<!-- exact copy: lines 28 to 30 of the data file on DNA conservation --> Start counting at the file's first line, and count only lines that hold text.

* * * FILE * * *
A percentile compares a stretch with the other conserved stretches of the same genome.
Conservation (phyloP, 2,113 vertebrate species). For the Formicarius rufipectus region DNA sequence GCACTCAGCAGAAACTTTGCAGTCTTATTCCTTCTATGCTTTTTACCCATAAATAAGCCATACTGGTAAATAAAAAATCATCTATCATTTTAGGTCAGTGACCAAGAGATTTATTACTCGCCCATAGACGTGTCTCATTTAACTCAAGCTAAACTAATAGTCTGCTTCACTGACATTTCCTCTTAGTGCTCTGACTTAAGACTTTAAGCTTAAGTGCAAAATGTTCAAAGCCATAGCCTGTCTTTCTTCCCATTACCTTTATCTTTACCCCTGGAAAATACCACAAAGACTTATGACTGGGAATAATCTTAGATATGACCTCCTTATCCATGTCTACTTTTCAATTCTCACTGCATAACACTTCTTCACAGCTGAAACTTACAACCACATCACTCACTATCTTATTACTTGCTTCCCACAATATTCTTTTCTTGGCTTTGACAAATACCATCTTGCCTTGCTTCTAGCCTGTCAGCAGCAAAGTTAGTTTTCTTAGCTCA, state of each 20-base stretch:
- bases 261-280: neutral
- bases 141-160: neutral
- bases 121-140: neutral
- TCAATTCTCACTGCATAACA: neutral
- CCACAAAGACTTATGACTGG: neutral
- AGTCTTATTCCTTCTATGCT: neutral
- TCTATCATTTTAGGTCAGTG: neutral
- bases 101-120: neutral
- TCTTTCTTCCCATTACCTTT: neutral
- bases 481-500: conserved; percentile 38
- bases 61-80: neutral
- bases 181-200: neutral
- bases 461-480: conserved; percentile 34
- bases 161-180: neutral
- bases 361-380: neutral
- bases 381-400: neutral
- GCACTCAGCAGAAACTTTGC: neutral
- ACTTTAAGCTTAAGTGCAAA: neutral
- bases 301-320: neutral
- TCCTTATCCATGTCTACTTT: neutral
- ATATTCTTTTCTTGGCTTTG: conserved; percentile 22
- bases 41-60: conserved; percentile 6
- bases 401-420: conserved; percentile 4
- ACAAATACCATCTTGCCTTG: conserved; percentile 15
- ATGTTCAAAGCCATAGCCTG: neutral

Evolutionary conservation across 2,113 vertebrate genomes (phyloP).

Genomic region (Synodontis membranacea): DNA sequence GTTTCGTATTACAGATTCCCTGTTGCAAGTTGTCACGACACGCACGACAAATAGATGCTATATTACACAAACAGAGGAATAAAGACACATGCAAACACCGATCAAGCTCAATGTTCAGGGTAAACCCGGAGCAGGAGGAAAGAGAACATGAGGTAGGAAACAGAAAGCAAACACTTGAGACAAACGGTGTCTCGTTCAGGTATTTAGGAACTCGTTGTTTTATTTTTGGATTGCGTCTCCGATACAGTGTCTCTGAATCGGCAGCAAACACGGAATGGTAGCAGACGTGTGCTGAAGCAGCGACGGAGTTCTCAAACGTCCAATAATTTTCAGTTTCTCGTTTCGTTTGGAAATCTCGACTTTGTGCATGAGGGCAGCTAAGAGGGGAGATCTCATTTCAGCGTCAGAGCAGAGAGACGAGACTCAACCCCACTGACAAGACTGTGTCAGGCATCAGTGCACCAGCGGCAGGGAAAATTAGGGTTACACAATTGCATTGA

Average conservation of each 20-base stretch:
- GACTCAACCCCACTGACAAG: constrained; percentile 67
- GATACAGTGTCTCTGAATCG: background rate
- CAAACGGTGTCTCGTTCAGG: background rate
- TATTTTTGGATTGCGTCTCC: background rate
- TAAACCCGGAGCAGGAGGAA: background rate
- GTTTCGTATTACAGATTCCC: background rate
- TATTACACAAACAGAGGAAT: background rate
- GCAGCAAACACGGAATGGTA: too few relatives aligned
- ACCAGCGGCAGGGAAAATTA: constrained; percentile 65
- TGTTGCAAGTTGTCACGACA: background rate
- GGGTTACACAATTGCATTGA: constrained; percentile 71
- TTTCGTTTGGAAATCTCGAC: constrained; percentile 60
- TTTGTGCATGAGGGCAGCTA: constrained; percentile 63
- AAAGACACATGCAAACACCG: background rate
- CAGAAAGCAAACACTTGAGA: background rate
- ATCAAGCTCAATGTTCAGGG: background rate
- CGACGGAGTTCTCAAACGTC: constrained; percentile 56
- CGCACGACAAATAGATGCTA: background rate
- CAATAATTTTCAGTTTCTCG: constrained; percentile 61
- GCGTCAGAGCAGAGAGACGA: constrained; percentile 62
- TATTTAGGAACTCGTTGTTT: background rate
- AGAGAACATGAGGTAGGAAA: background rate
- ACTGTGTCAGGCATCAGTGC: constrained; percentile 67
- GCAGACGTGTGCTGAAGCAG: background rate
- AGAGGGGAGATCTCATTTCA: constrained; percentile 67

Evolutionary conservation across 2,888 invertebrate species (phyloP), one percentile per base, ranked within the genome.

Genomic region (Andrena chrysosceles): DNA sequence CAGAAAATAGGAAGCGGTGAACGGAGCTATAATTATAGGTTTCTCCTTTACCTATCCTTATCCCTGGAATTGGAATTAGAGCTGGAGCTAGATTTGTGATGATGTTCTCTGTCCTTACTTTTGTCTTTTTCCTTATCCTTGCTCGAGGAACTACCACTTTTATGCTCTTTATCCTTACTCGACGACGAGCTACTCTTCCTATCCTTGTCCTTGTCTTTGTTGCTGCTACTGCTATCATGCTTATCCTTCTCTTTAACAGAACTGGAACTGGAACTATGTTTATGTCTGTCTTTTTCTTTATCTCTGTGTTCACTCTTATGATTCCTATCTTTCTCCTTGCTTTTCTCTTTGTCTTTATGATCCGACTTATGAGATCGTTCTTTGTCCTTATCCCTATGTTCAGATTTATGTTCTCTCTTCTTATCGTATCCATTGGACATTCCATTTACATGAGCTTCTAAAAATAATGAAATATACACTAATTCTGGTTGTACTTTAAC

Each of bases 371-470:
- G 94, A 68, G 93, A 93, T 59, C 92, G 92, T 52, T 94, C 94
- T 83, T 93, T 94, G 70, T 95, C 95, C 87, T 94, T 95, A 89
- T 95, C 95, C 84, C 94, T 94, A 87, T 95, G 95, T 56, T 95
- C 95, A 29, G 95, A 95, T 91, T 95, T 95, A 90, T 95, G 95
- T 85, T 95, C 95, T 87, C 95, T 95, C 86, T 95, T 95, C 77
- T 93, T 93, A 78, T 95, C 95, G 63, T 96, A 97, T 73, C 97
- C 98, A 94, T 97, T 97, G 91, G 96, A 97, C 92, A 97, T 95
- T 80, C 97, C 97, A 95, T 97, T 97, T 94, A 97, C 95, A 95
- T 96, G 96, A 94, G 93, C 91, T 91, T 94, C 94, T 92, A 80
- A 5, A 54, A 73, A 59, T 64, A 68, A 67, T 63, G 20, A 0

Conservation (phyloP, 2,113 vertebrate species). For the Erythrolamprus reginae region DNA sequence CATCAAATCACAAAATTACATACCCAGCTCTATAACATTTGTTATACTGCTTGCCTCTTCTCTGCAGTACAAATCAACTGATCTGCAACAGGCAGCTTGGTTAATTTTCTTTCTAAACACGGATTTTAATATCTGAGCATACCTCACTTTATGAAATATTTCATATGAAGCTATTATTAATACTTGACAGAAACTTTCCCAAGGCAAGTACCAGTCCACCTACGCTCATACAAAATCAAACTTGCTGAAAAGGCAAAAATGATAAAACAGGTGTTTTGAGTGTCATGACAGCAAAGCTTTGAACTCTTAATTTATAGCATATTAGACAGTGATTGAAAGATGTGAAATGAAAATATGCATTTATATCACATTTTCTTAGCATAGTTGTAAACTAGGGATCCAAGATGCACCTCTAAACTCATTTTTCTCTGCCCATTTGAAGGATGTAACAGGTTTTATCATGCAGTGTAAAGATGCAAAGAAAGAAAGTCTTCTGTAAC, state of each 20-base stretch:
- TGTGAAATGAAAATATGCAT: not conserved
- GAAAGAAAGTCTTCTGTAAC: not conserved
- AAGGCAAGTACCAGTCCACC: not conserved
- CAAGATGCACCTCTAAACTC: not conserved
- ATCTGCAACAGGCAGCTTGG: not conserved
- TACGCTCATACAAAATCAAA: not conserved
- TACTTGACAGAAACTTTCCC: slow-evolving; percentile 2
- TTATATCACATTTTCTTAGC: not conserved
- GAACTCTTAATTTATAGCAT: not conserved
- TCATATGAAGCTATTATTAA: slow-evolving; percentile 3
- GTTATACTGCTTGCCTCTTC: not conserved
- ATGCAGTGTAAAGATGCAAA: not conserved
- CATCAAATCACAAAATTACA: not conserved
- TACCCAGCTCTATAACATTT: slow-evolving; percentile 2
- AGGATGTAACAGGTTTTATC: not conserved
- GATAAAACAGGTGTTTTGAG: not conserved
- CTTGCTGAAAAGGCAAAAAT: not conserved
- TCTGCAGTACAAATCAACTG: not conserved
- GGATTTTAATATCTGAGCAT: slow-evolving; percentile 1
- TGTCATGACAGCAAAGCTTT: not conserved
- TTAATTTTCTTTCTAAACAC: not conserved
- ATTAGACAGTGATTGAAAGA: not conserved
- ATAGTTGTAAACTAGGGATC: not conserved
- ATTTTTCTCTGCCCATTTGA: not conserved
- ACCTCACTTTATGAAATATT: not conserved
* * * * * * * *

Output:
Evolutionary conservation across 2,113 vertebrate genomes (phyloP).

Genomic region (Synodontis membranacea): DNA sequence GTTTCGTATTACAGATTCCCTGTTGCAAGTTGTCACGACACGCACGACAAATAGATGCTATATTACACAAACAGAGGAATAAAGACACATGCAAACACCGATCAAGCTCAATGTTCAGGGTAAACCCGGAGCAGGAGGAAAGAGAACATGAGGTAGGAAACAGAAAGCAAACACTTGAGACAAACGGTGTCTCGTTCAGGTATTTAGGAACTCGTTGTTTTATTTTTGGATTGCGTCTCCGATACAGTGTCTCTGAATCGGCAGCAAACACGGAATGGTAGCAGACGTGTGCTGAAGCAGCGACGGAGTTCTCAAACGTCCAATAATTTTCAGTTTCTCGTTTCGTTTGGAAATCTCGACTTTGTGCATGAGGGCAGCTAAGAGGGGAGATCTCATTTCAGCGTCAGAGCAGAGAGACGAGACTCAACCCCACTGACAAGACTGTGTCAGGCATCAGTGCACCAGCGGCAGGGAAAATTAGGGTTACACAATTGCATTGA

Average conservation of each 20-base stretch: